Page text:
It is very encouraging to see companies re-thinking their political spending policies in the wake of recent threats to the peaceful transition of power in America.  Such reviews could create a tipping point in restoring public trust and stability — but only if companies dig into the structural as well as cultural causes of the crisis.

To start, we must ask, how did businesses end up contributing to candidates whose actions have threatened the foundations of representative democracy? Even as we have watched escalating divisiveness, disinformation and conflict over the past decade, I have found few business leaders are fully aware of the sea-change in political spending over the past 40 years — and how that shift has contributed to declining public trust, perpetuated dysfunctional gridlock and stalled bi-partisan solutions to the systemic issues confronting our country and the world. At the core of this mess, as Katherine Gehl and Michael Porter have outlined, is a politics industry that functions as a duopoly, serving its own ends by painting the other side as the enemy.

Unfortunately, business has been pressed into funding this destructive political business model. According to the Center for Responsive Politics, outside spending — a primary vehicle for attack ads and disinformation that fan the flames of polarization — rose to $2.9 billion in 2020, 56 times higher than in 2000. 2020 business-related contributions accounted for roughly 60% of total donations to candidates, parties, SuperPACs and outside spending, and corporate PACs accounted for 67% of total PAC spending this year. Corporate lobbying accounted for 88% of the total, dwarfing contributions.

Though business leaders have come to view these practices as normal — the price of a “seat at the table” — they are relatively new. According to professor David Vogel, until the 1970s, American firms did not engage in widespread political activity (at least, not since the 19th century). Most executives were reluctant to engage in the “messy” business of politics.

And, as we can now see, this new normal comes at a tremendous cost. As Leadership Now CEO, Daniella Ballou-Aares explained in the Financial Times, “Whatever one thinks about corporate investment in politics, I think few companies thought when they were writing their cheques that they were giving license for undermining democracy.” Yet both Pew Research and Public Agenda have found that a leading cause of American distrust and belief that the system is “rigged” — across the political spectrum — is the perception that politicians are “bought and sold” by corporate America. As Rebecca Henderson argues in Business Can’t Take Democracy for Granted, this is terrible for business. Executives are left unable to plan in a world with amplified uncertainty. Shareholders file resolution after resolution, wanting to know how their money is being used politically. Employees are up in arms, outraged when their firms are part of destructive tactics. Customers shift purchases or lose confidence and hold back on spending overall. And corporate capital is the fuel for this fire. According to Bill Shireman, Co-Founder of In This Together, a Fortune 500 CEO recently declared, “This has gone too far and we have to stop it. Our money is being used against us, to build constituencies who view us as the enemy.”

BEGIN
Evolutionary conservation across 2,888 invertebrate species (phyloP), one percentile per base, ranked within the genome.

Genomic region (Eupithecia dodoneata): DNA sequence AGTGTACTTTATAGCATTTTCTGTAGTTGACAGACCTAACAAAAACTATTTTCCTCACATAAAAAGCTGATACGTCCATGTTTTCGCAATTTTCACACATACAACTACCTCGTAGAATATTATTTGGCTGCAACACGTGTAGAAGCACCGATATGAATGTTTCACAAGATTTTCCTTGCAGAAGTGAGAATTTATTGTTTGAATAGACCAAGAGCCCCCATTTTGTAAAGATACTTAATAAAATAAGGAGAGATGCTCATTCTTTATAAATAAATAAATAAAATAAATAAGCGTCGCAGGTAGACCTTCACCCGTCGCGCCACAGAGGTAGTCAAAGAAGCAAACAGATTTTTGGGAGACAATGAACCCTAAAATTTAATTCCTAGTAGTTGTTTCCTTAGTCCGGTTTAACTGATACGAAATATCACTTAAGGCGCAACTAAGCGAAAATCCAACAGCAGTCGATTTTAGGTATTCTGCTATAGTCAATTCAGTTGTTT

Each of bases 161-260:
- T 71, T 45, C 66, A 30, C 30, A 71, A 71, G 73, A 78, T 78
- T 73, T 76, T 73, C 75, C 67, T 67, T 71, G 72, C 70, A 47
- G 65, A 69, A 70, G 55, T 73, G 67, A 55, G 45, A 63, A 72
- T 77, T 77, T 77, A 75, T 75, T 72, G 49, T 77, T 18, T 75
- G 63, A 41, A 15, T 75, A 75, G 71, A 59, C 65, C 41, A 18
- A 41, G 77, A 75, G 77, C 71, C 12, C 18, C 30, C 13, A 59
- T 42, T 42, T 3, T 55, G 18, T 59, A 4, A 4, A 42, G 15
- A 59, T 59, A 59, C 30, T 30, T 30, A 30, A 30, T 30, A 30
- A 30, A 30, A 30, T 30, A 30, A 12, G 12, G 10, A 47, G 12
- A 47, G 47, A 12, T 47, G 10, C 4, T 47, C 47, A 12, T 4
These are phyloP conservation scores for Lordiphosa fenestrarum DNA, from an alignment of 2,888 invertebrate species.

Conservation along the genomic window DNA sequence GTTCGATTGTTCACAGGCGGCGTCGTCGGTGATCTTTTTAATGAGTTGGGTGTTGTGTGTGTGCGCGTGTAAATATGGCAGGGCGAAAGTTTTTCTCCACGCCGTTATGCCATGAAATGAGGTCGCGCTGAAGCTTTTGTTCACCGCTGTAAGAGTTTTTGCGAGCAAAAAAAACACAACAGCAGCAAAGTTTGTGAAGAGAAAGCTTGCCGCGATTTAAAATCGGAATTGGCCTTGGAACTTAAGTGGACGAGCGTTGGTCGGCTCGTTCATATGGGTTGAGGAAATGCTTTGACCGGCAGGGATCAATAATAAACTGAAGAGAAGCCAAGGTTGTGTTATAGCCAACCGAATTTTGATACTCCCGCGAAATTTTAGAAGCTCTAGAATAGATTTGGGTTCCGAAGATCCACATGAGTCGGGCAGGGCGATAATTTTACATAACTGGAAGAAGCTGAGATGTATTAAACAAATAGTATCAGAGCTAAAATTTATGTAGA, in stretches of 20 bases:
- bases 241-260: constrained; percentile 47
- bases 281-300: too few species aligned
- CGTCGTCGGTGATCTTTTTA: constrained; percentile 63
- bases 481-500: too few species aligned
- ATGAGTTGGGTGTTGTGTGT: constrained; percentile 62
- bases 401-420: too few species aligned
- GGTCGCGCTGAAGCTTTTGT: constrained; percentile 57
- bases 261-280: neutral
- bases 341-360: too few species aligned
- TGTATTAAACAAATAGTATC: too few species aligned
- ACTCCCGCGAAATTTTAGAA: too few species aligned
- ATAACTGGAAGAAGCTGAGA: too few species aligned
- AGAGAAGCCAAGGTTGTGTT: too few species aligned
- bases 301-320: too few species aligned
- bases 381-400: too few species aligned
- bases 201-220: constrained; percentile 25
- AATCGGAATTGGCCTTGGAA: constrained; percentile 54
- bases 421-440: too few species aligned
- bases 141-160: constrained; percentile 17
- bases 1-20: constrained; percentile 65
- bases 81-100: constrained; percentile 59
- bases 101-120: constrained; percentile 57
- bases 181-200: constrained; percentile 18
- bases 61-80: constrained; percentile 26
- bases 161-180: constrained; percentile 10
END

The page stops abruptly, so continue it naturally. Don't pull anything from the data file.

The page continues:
From a sustainability perspective, recent research shows that corporate political influence is a major barrier to climate action in the US, adds to financial instability, and has contributed to mass incarceration. Clearly, it’s time for business to say, “enough is enough.” As companies review their political spending policies, they should heed the instinct to say, “This has to stop.” No one should have to spend to be heard by their elected representatives; that is a constitutional right and IBM has shown it can be done. Companies should not have to thread the needle between spending to stay alive in Washington and being able to hold their heads up with employees, customers shareholders, or activists. And, honestly, asset owners are less concerned about the advantages of a single company’s tax exemption, than they are about the whole of their portfolio and the quality of life for their beneficiaries, which are driven by long-term investment and solutions to issues such as inequality, climate, infrastructure, healthcare and education. Those companies that do challenge the prevailing business model, will need to be clear about the principles driving them to act. Today, they are likely to withdraw funding from Republicans; but that is not the point. Instead, they should refuse to support actions that undermine civic institutions, whoever is in power.

If these arguments resonate with you individually, please consider signing the American Promise Statement of Principle in support of limits on political spending, along with Rebecca Henderson, former Delaware Chief Justice Leo E. Strine, Peter Schwartz and other business notables. This option frees business from having to answer the question, “How much have you contributed?”

Then, as a firm, consider adopting the Center for Political Accountability’s Model Code of Conduct, Leadership Now’s Five Immediate Actions to Respond to the January 6 Insurrection, or John Bogle’s proposal requiring shareholder consent for political spending. Beyond that, firms can use their communication to reinforce constructive messaging, fair procedures and legitimate outcomes, and model deep commitment to addressing the foundations of distrust.

We are facing just a short window of opportunity that could change our entire system for the better. By reflecting the values of all Americans who care about constitutional democracy — right, left and center — business voices can help create a tipping point.